The journey of individuation: A Jungian alternative to the theory and practice of leading authentically
Along with increasing interest in the concept of ‘authenticity’ as it applies to leadership, critique of dominant authentic leadership theorizing is also on the rise. This paper joins that critique in relation to a key aspect of dominant theorizing: its neglect of the unconscious and its role in shaping one’s experience and behaviour. This oversight results in an unrealistic version of ‘authenticity’ which over-emphasizes pro-social, positive conduct, prescribes components through which authenticity is achieved, and directs individuals to act from an individually determined ‘true self’ rather than recognizing the role that both others and the wider context play in the creation of that self. The notion of ‘mature personhood’, underpinned by Jung’s theory of individuation is offered as an alternative aspirational aim for those wishing to take up the leading role in a way which align what is ‘real’ for them at a given moment within the demands of organizational contexts. Drawing from Jung’s ideas of ‘the shadow’, the ‘centre point’ and ‘the collective’, we theorize an integrated approach to leadership which accounts for unconscious as well as conscious processes, works with less desirable aspects of the self rather than dismissing them, is achieved through reflexive processes rather than prescriptive formulae; and is collectively, rather than individually determined.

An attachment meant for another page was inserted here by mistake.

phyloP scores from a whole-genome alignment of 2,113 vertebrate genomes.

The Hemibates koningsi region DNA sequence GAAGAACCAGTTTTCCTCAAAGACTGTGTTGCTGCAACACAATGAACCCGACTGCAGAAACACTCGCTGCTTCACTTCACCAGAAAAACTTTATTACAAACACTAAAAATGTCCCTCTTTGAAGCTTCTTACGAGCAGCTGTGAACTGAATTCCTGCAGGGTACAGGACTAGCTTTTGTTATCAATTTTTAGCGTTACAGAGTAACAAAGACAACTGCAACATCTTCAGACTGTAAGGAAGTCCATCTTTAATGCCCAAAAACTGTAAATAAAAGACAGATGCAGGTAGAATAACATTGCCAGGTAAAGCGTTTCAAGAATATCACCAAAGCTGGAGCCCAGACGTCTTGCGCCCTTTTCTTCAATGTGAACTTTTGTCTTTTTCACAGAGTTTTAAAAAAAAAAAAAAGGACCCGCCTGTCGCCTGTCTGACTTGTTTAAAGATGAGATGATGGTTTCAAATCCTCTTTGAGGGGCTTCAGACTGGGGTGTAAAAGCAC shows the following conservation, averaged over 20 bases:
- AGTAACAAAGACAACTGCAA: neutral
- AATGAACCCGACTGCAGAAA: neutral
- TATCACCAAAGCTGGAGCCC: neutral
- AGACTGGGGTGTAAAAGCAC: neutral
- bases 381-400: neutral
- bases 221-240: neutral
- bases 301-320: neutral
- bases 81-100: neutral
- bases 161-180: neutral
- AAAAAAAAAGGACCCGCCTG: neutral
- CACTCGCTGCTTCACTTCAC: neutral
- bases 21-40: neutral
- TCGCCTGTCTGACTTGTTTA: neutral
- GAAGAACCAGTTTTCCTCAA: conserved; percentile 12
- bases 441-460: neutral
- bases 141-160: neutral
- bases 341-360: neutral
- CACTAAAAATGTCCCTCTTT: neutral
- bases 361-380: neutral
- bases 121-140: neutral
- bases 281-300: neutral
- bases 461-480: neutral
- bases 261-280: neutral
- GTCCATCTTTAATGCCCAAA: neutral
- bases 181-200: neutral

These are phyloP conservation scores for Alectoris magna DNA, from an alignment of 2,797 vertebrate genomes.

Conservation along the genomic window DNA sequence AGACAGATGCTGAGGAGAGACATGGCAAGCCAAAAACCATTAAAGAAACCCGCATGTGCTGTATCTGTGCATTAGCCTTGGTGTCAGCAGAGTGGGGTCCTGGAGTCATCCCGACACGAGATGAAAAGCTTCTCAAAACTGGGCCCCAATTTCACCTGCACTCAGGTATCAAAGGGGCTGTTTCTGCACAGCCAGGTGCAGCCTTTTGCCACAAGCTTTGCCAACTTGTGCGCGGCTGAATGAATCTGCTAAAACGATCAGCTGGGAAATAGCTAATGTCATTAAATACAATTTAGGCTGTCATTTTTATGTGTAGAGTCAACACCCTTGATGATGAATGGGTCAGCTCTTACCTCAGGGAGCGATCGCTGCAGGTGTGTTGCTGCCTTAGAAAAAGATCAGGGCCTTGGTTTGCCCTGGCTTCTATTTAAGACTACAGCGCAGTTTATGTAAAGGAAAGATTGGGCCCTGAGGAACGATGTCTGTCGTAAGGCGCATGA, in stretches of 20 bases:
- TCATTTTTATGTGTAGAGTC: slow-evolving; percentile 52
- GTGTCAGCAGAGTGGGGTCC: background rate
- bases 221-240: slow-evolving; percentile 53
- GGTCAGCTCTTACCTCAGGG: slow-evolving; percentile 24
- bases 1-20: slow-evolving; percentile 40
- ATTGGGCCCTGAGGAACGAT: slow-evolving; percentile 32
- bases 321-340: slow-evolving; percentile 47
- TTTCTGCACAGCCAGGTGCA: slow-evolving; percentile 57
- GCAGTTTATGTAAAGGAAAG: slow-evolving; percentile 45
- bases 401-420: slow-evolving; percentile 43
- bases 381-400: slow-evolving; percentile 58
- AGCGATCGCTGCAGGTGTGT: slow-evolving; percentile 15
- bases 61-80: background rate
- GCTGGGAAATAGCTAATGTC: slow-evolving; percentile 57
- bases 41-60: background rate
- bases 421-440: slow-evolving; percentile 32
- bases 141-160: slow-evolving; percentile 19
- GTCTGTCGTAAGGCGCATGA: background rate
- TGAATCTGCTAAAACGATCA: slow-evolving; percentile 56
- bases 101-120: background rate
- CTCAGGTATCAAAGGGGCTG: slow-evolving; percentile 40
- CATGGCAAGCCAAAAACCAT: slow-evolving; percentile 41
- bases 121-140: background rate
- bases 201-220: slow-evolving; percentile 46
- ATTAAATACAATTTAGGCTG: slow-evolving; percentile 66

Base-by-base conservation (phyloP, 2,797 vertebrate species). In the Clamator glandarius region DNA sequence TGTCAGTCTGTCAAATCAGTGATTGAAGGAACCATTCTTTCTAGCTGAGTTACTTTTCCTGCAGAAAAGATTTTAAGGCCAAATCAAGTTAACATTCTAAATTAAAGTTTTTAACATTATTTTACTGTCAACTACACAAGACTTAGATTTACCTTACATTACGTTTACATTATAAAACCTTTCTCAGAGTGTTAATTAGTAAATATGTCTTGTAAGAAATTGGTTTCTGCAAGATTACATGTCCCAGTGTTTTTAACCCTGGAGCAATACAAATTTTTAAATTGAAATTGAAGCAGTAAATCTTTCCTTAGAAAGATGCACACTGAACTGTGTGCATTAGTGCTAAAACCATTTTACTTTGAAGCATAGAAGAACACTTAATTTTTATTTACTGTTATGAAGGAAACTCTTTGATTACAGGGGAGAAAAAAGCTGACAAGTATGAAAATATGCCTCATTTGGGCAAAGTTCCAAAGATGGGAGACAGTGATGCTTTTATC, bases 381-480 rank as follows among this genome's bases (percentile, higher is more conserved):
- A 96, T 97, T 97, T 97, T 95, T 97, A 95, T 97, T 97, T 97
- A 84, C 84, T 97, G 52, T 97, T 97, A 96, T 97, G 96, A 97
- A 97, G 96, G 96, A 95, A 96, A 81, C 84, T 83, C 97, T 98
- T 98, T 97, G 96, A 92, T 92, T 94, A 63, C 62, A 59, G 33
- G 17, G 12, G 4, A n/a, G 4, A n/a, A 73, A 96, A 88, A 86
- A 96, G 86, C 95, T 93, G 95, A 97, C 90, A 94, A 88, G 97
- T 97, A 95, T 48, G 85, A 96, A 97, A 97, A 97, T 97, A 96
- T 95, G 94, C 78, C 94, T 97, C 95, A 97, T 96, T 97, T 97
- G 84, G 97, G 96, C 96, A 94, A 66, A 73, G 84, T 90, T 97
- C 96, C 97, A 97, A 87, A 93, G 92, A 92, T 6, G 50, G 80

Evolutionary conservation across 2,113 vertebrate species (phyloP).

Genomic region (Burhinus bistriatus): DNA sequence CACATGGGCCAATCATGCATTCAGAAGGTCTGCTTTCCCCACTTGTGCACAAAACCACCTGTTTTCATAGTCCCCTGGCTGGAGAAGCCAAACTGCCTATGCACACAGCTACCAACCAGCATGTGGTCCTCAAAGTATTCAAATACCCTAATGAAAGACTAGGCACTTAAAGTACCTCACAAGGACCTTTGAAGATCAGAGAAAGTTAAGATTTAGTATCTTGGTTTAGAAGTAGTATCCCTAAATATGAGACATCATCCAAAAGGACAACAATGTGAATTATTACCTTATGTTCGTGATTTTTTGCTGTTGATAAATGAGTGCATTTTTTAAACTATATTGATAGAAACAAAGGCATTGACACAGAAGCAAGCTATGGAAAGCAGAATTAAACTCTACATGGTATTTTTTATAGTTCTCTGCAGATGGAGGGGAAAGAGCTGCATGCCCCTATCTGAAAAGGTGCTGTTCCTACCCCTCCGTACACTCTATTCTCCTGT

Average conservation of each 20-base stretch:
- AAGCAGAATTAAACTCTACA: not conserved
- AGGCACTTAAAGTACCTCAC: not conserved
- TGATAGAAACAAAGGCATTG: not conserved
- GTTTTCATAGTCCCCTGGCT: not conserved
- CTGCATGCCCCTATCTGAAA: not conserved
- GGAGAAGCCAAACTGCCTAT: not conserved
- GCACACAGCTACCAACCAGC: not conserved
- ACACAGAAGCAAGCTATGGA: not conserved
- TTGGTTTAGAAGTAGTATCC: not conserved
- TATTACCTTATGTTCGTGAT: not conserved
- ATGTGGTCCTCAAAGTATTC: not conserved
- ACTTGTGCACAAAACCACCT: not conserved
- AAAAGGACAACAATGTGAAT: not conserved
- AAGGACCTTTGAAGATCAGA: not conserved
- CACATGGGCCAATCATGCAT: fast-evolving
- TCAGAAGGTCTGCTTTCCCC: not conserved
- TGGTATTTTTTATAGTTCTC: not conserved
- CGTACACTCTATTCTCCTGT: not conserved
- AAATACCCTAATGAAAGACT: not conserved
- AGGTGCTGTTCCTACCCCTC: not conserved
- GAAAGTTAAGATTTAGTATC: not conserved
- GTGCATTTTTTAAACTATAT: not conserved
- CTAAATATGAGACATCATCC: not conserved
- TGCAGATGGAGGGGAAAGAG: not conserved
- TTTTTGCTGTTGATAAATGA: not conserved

Leadership, Management & Business
Ladkin, D., Spiller, C., & Craze, G. (2018). The journey of individuation: A Jungian alternative to the theory and practice of leading authentically. Leadership., 14 (4) https://doi.org/https://doi.org/10.1177/1742715016681942